To ensure the donor had cleared the virus from the body, the lung transplant team performed multiple tests that examined the donor’s lung fluid. This same test has been performed before lung transplant procedures at Northwestern Medicine during the pandemic to prevent transmission of COVID-19 to the recipients. The team also performed a lung biopsy in the operating room to make sure there’s no permanent damage to the donor lung. Once the nasal swab and lung fluid both came back clear of the virus and the lung biopsy confirmed there was no permanent damage to the lung, the transplant team felt confident in the quality of the donor lungs. Then, using sophisticated techniques in the Northwestern Medicine research laboratories, it was confirmed the virus was eradicated from the donor lungs and the lung framework and architecture were normal.
“We carefully reviewed the donor’s history to make sure the past COVID-19 infection wasn’t severe, that imaging studies showed no evidence of lung damage and that nasal and airway samples were taken to ensure the donor had cleared the virus,” explains Rafael Garza-Castillon, MD, thoracic surgeon at Northwestern Medicine who assisted with the donor retrieval and transplant. “Once we arrived at the donor hospital, we directly inspected the lungs and took blood oxygen measurements from the pulmonary veins to ensure good lung function. By carefully assessing the donors and when specific criteria are met, we think lungs can be used from those with a history of non-severe forms of COVID-19.”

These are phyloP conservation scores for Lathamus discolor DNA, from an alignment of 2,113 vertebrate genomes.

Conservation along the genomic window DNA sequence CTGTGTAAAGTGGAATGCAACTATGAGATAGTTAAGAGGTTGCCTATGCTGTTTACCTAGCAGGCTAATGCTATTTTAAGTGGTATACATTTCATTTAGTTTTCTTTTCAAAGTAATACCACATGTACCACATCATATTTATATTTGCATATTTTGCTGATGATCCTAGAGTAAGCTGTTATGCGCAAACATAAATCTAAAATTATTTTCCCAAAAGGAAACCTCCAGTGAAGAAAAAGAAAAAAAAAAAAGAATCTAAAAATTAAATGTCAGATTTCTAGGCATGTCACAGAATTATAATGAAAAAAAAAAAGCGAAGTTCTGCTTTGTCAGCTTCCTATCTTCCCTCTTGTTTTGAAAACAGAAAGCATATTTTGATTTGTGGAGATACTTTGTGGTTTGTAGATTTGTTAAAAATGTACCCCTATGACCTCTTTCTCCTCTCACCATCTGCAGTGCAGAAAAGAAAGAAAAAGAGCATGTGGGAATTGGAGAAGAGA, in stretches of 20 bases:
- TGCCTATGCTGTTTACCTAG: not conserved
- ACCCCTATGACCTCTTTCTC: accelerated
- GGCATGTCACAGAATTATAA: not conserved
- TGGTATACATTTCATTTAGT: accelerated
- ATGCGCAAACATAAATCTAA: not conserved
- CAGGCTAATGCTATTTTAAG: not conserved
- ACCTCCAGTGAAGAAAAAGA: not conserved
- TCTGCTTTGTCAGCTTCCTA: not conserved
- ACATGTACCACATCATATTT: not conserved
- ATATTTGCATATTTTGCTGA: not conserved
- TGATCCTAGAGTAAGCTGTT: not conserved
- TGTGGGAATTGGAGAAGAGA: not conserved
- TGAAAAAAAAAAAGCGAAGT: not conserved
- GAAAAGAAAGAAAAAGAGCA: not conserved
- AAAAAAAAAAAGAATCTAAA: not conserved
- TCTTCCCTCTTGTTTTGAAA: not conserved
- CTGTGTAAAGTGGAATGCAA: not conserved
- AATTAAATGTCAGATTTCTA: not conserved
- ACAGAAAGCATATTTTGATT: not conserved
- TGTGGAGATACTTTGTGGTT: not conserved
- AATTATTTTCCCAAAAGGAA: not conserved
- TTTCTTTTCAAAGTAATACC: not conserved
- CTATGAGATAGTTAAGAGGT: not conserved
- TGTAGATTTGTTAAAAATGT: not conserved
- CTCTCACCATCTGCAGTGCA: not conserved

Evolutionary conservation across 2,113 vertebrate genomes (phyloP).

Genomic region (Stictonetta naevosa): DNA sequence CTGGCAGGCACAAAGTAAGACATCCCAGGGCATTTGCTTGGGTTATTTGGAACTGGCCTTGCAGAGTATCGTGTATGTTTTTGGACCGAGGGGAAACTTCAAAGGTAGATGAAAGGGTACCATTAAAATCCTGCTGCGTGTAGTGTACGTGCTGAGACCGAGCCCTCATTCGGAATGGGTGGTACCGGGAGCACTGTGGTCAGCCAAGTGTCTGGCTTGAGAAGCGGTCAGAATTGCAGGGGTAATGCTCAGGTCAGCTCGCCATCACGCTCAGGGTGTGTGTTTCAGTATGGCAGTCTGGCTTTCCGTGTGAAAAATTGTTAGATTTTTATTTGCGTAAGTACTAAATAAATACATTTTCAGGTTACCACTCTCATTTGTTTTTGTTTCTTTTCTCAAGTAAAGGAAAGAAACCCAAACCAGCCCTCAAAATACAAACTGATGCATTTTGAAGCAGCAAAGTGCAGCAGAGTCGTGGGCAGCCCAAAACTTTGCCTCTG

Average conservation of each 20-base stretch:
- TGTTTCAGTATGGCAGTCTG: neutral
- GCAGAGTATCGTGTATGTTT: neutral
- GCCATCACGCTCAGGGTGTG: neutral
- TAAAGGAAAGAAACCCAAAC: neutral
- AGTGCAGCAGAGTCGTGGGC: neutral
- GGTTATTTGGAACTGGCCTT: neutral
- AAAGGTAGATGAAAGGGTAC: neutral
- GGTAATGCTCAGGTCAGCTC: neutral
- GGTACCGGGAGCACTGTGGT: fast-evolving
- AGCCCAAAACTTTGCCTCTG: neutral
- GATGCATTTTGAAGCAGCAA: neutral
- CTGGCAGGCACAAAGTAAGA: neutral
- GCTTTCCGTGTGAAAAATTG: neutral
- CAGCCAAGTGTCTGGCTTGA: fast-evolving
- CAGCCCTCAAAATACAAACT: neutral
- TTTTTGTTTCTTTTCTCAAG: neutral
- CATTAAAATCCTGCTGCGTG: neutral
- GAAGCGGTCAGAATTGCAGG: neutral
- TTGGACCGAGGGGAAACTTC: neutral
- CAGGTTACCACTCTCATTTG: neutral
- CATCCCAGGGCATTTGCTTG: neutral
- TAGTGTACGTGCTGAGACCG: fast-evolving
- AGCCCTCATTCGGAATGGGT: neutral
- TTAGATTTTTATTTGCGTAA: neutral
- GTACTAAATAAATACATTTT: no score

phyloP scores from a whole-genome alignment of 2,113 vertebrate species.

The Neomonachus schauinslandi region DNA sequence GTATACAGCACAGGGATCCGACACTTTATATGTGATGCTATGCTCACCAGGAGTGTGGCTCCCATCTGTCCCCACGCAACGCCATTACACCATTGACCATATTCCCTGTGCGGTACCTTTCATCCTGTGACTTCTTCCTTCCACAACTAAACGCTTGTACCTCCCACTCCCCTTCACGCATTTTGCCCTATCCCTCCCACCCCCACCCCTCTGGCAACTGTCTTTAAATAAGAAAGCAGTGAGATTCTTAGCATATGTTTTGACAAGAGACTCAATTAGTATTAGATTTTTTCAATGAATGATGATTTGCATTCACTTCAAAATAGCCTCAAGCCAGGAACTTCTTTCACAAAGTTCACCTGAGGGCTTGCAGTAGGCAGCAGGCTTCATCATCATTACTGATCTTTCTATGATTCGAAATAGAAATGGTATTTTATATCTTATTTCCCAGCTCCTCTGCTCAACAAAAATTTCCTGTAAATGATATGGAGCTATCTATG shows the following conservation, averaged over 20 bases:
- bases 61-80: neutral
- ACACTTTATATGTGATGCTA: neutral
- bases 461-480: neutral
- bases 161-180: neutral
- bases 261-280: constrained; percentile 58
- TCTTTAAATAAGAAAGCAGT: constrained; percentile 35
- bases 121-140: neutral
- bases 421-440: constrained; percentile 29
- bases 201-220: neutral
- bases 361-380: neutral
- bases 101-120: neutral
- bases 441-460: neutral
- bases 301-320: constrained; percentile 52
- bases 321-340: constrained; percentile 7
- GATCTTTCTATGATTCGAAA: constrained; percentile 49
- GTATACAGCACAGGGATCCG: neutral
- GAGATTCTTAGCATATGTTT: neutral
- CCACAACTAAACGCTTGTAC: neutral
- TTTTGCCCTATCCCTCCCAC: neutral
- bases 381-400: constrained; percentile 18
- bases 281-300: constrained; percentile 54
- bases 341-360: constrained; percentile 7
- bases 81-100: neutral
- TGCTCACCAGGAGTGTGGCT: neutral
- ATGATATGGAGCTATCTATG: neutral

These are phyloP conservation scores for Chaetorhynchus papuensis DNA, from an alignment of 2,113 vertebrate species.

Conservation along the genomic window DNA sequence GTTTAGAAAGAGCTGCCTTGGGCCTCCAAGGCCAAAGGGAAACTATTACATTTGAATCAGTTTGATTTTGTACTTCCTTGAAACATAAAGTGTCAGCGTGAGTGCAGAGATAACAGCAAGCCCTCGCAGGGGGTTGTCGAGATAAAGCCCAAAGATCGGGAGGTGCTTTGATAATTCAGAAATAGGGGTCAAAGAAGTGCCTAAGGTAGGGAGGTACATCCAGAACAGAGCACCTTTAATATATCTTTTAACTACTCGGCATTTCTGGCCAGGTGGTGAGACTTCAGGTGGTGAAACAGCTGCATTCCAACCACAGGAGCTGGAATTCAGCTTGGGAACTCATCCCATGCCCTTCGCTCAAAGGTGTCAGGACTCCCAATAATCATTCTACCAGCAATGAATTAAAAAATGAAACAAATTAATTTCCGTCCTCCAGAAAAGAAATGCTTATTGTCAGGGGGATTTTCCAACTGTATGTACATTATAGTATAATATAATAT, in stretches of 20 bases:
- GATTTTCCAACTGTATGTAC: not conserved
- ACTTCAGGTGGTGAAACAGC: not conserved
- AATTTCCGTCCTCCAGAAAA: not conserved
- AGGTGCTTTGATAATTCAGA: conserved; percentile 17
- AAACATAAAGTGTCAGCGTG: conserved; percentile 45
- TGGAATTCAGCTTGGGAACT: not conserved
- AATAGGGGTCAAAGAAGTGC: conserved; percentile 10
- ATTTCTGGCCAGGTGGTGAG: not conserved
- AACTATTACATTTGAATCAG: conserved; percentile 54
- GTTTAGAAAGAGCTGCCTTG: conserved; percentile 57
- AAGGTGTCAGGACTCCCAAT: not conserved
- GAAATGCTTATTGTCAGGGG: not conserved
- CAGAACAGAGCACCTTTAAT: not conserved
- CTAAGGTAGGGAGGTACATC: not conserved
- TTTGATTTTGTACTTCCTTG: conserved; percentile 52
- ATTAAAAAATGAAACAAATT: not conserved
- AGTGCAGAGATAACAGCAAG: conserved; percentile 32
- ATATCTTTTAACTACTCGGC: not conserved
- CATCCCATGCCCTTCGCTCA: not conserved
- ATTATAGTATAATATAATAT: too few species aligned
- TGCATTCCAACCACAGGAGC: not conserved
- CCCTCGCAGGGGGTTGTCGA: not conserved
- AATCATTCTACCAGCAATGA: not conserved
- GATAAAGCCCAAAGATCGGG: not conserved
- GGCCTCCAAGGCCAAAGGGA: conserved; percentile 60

“Current consensus guidelines are that donors with a history of COVID-19 can be used for organ transplantation as long as they have clinically recovered and have negative testing,” adds Michael Ison, MD, infectious diseases and organ transplantation specialist at Northwestern Medicine. “Currently, many transplant centers are worried about the risk of transmission of COVID-19 from donors, particularly for lung transplants, and are unnecessarily discarding these organs. This transplant demonstrates the safety of using organs from these donors.”